“The thing about dance is that it just makes you feel good, and it can really benefit your physical, mental and social wellbeing. I’ve had great fun dancing with Anchor’s residents and I’m so inspired to see how much they’re enjoying it. Move Into Christmas is a great way to bring people together this holiday season. I can’t wait to see everyone’s dances on social media using #MoveIntoChristmas!”

Move Into Christmas 

Following a challenging 18 months, the activity that the nation is most looking forward to this Christmas is spending more quality time with loved ones. But with 36 per cent of the public worried they’ll be lonely this Christmas, initiatives that encourage bonding are crucial.

Move Into Christmas provides an accessible and inclusive way for the nation to come together and celebrate the holidays through a shared love of dance, while boosting physical, social and mental wellbeing. The campaign was inspired by Anchor’s residents and colleagues, and their love of dancing. 

An accessible, festive dance routine has been developed by Anchor’s Zest Dance team and anyone can do it at home – either standing up or sitting down. The dance is inspired by the Christmas classic ‘Rocking Around the Christmas Tree’ and aims to bring some much-needed festive joy to the nation.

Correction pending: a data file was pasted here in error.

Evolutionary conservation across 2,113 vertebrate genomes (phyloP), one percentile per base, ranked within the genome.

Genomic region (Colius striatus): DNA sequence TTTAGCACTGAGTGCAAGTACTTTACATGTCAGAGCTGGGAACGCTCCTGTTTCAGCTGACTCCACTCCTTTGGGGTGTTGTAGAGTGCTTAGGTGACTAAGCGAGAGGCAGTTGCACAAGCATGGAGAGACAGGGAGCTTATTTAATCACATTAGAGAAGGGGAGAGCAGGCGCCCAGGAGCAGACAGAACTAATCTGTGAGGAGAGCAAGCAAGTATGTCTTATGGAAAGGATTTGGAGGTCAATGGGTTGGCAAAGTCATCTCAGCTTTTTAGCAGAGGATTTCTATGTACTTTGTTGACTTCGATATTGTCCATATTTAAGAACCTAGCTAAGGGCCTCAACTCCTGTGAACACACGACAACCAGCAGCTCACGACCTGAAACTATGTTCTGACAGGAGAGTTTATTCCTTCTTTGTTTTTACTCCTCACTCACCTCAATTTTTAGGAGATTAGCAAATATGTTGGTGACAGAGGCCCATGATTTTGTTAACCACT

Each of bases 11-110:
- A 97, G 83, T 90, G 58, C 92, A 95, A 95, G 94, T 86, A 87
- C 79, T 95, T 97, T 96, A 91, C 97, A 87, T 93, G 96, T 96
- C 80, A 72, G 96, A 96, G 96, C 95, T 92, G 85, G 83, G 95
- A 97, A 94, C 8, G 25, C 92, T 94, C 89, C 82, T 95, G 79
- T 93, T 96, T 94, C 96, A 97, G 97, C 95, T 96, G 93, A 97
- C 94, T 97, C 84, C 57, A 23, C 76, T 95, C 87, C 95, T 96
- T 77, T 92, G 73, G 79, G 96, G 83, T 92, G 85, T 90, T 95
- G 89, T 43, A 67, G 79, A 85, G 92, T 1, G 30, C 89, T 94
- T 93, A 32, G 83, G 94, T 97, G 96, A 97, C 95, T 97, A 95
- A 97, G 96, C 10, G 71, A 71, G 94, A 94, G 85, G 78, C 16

Everyone can perform and showcase their own festive routine using #MoveIntoChristmas on social media. 

A dance for all ages 

Dancing has a unique way of uniting people, regardless of age. The research found that 64 per cent of the public believe dancing has the power to bring people together, and 61 per cent recognise that it can help different generations bond. 

The power of dance has been realised particularly during the pandemic, with a third (34 per cent) of the public saying dancing helped them feel connected with others. 

Launching at Christmas, when different generations typically spend more time together, the campaign aims to strengthen important intergenerational bonds through dance.

Dancing memories 

Dance can also have a powerful impact on memory, with the research showing that 58 per cent of older people say it can help to spark fond memories.